Energy-efficient replacement windows are a great investment, especially now with steadily increasing energy costs. We often get asked about how a window replacement can help homeowners save on monthly energy bills, so we figured we’d answer some of these questions:
How Does Insulated Glass Work?
To learn how insulated glass works, let’s quickly discuss the idea behind energy-efficient windows. The U.S. Energy Information Administration estimates that as much as 48% of an average home’s annual energy consumption is spent on space heating and air conditioning. Ideally, an energy-efficient home should have enough insulation to prevent heat transfer; reduced indoor heating and cooling requirements mean lower energy consumption. The problem is that windows are mostly made of glass, a naturally conductive material. Traditional single-panel windows are a virtual freeway for heat transfer.
Using conventional insulation is impossible for window glass, so insulated glass used for window replacement is actually a double- or triple-panel glass assembly separated by non-conductive spacers. By eliminating contact between interior and exterior surfaces, it minimizes heat conduction and mitigates heat transfer. The space between these glass panels can be optionally filled with a non-toxic inert gas for additional insulation.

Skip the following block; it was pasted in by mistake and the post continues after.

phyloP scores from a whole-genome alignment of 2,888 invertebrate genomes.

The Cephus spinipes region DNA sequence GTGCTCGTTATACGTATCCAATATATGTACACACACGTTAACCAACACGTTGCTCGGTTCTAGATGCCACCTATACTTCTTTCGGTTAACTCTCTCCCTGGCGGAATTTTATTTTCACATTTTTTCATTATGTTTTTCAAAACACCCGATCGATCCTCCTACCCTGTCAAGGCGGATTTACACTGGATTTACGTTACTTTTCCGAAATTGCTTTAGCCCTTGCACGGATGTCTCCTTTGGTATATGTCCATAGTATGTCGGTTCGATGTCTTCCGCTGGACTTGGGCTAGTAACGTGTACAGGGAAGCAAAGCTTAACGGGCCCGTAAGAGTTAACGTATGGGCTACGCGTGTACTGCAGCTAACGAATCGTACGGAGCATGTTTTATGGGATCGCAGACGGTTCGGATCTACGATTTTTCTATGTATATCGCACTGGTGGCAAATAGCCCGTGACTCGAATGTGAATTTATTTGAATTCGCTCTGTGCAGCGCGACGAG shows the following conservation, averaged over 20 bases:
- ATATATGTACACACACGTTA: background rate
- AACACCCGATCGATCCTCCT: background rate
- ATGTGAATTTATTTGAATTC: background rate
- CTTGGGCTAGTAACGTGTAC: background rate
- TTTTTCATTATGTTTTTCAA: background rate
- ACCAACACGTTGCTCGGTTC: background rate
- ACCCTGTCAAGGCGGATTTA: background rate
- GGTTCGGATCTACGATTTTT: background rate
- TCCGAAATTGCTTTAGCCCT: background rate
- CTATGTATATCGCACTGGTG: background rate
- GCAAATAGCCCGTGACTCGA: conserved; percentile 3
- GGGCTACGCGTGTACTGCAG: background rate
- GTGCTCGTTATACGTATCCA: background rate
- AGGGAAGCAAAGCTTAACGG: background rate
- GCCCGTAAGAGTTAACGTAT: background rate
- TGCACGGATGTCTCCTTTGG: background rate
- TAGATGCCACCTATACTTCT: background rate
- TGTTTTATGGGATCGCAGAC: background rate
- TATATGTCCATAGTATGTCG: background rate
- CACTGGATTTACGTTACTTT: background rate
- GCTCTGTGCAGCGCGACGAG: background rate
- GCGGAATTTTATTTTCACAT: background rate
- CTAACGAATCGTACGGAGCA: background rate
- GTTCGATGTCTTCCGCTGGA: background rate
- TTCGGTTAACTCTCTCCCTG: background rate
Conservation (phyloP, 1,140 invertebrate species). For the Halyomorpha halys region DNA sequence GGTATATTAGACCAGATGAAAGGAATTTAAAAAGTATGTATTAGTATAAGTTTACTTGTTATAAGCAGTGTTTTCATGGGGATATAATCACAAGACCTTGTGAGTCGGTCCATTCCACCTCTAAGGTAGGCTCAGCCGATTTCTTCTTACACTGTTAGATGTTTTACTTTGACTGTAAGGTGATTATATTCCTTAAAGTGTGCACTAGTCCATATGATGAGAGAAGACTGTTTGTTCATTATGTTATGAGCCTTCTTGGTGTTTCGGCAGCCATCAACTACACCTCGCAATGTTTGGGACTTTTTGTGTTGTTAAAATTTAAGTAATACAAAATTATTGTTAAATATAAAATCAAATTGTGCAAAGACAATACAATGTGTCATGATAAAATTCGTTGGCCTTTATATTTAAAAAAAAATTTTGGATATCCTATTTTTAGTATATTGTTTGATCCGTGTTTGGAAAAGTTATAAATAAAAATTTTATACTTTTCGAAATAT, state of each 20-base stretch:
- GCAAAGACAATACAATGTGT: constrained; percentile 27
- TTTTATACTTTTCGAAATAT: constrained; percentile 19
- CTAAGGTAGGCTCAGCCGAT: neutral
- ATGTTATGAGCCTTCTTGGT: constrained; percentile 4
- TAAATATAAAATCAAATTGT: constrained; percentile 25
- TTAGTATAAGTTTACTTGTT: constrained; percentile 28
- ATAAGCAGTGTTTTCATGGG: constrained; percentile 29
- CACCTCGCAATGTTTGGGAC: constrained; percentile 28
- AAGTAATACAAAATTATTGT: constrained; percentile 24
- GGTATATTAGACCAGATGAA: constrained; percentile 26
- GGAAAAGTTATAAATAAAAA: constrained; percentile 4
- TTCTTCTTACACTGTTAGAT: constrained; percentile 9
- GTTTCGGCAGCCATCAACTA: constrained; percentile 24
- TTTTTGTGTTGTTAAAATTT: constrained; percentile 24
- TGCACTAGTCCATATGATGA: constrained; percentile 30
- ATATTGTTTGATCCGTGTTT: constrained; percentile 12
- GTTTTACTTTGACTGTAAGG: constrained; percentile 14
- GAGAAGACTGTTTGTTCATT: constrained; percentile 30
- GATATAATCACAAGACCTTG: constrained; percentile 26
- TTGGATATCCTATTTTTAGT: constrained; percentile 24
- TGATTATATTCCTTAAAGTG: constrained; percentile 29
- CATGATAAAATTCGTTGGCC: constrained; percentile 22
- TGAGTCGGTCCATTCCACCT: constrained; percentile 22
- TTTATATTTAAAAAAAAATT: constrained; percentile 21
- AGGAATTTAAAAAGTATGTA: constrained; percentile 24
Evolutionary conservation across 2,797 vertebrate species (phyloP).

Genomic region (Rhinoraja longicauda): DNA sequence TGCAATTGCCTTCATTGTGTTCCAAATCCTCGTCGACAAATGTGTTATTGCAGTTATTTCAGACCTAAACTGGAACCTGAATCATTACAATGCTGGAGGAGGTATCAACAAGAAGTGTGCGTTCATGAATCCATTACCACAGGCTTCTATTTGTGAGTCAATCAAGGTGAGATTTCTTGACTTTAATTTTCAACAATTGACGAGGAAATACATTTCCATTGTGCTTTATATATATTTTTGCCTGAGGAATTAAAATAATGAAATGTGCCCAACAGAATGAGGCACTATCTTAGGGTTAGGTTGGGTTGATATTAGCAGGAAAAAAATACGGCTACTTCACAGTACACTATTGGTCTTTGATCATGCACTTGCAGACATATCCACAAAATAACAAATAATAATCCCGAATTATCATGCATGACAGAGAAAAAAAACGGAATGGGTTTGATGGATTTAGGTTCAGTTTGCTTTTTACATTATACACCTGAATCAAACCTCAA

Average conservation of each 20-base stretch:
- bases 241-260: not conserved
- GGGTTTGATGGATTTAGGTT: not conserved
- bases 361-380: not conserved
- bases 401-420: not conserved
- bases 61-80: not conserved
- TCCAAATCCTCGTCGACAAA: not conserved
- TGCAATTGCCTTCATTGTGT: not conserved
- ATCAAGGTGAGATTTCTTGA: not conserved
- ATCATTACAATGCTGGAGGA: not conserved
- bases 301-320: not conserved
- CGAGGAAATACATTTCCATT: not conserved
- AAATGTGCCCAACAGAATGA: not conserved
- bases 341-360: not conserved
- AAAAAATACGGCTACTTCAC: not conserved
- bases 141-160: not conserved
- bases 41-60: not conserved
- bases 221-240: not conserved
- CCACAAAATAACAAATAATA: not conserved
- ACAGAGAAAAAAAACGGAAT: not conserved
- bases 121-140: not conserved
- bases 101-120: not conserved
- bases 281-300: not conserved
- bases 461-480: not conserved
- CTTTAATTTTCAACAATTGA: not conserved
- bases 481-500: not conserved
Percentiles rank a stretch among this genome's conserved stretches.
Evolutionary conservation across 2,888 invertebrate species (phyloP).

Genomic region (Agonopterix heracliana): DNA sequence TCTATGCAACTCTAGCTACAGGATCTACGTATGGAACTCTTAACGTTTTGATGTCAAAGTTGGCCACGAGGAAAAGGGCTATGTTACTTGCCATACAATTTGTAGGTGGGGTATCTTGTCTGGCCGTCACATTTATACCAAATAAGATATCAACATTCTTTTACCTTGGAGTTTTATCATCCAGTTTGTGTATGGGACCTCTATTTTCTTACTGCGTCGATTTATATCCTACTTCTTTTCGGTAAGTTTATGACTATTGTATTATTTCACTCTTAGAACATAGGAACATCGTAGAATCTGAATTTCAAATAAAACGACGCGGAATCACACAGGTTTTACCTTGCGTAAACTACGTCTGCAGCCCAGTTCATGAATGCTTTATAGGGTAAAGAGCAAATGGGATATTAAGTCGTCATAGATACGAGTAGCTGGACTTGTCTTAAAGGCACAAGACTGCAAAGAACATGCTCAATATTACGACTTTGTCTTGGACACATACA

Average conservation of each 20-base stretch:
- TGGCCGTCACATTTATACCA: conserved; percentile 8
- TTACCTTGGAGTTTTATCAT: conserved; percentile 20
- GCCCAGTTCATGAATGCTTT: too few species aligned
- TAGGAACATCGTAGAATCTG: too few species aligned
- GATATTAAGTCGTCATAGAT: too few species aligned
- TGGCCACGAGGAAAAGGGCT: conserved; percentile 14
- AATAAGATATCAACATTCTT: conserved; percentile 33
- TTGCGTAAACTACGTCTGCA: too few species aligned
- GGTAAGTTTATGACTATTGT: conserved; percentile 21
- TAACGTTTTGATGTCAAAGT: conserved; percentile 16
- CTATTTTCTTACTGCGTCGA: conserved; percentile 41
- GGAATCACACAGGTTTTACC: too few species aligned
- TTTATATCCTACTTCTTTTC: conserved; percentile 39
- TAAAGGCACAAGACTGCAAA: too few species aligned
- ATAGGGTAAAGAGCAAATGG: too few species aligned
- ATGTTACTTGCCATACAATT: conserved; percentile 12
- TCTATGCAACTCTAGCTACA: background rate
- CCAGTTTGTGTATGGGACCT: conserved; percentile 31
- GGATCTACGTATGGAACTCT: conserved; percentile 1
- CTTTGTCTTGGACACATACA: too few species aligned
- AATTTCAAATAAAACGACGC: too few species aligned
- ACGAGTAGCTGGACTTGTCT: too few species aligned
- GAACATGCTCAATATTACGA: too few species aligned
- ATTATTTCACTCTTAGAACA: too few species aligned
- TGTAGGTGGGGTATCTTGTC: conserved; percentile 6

What Are Low-E Coatings?
Low emissivity or low-E glass is a glass coating that is designed to block undesirable parts of sunlight, specifically ultraviolet (UV) rays and infrared rays. UV rays cause colors to fade, which is not something you want to happen with your furniture, window treatments and valuable pieces of art. Infrared rays, on the other hand, are the source of solar heat. Being a form of light, it easily passes through insulated glass. Low-E coatings, therefore, help reduce indoor cooling requirements during hot days.
What Is U-Factor, and How Does It Differ From R-Value?
Both U-Factor and R-Value measure a product’s conductive properties. U-Factor is often indicated on the energy performance labels – those white labels attached to replacement windows – and indicates how well a product resists heat transfer. A low value means better insulation.
R-Value, on the other hand, measures transmittance. Therefore, a replacement window with a low U-Factor will have a high corresponding R-Value.
If you have other questions about energy-efficient window replacement options, call Kiernan Remodeling and Design, Inc., today at (941) 981-7744. Use our contact form to request your free, no-obligation quote at your home or business. We are located in Bradenton, FL and serve nearby areas, including Palmetto and Sarasota.